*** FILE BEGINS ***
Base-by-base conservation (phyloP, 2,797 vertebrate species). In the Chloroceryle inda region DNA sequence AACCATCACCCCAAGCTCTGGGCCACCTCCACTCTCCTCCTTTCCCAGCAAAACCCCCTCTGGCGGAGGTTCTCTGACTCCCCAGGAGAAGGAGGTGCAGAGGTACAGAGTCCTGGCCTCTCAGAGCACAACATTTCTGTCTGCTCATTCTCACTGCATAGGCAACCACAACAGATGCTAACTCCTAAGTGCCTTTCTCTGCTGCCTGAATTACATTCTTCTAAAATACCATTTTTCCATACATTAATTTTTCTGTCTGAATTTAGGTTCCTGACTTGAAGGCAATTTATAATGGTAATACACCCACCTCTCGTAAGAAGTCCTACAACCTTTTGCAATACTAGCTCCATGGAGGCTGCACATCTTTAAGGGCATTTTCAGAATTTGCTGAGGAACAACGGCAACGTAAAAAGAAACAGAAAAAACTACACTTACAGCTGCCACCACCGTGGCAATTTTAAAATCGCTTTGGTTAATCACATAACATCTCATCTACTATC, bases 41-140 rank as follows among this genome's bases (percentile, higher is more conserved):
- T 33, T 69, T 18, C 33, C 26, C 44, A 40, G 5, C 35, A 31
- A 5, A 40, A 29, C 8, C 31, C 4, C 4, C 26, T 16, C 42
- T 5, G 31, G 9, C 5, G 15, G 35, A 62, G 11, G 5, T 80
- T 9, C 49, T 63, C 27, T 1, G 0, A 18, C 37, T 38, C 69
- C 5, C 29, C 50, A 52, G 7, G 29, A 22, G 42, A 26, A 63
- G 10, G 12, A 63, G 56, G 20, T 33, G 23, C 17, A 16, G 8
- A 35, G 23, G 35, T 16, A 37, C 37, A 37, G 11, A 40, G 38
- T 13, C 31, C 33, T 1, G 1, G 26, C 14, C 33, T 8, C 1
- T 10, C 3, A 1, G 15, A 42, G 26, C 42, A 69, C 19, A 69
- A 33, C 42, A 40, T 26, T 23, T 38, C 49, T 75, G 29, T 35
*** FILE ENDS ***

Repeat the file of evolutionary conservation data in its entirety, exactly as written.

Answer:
Base-by-base conservation (phyloP, 2,797 vertebrate species). In the Chloroceryle inda region DNA sequence AACCATCACCCCAAGCTCTGGGCCACCTCCACTCTCCTCCTTTCCCAGCAAAACCCCCTCTGGCGGAGGTTCTCTGACTCCCCAGGAGAAGGAGGTGCAGAGGTACAGAGTCCTGGCCTCTCAGAGCACAACATTTCTGTCTGCTCATTCTCACTGCATAGGCAACCACAACAGATGCTAACTCCTAAGTGCCTTTCTCTGCTGCCTGAATTACATTCTTCTAAAATACCATTTTTCCATACATTAATTTTTCTGTCTGAATTTAGGTTCCTGACTTGAAGGCAATTTATAATGGTAATACACCCACCTCTCGTAAGAAGTCCTACAACCTTTTGCAATACTAGCTCCATGGAGGCTGCACATCTTTAAGGGCATTTTCAGAATTTGCTGAGGAACAACGGCAACGTAAAAAGAAACAGAAAAAACTACACTTACAGCTGCCACCACCGTGGCAATTTTAAAATCGCTTTGGTTAATCACATAACATCTCATCTACTATC, bases 41-140 rank as follows among this genome's bases (percentile, higher is more conserved):
- T 33, T 69, T 18, C 33, C 26, C 44, A 40, G 5, C 35, A 31
- A 5, A 40, A 29, C 8, C 31, C 4, C 4, C 26, T 16, C 42
- T 5, G 31, G 9, C 5, G 15, G 35, A 62, G 11, G 5, T 80
- T 9, C 49, T 63, C 27, T 1, G 0, A 18, C 37, T 38, C 69
- C 5, C 29, C 50, A 52, G 7, G 29, A 22, G 42, A 26, A 63
- G 10, G 12, A 63, G 56, G 20, T 33, G 23, C 17, A 16, G 8
- A 35, G 23, G 35, T 16, A 37, C 37, A 37, G 11, A 40, G 38
- T 13, C 31, C 33, T 1, G 1, G 26, C 14, C 33, T 8, C 1
- T 10, C 3, A 1, G 15, A 42, G 26, C 42, A 69, C 19, A 69
- A 33, C 42, A 40, T 26, T 23, T 38, C 49, T 75, G 29, T 35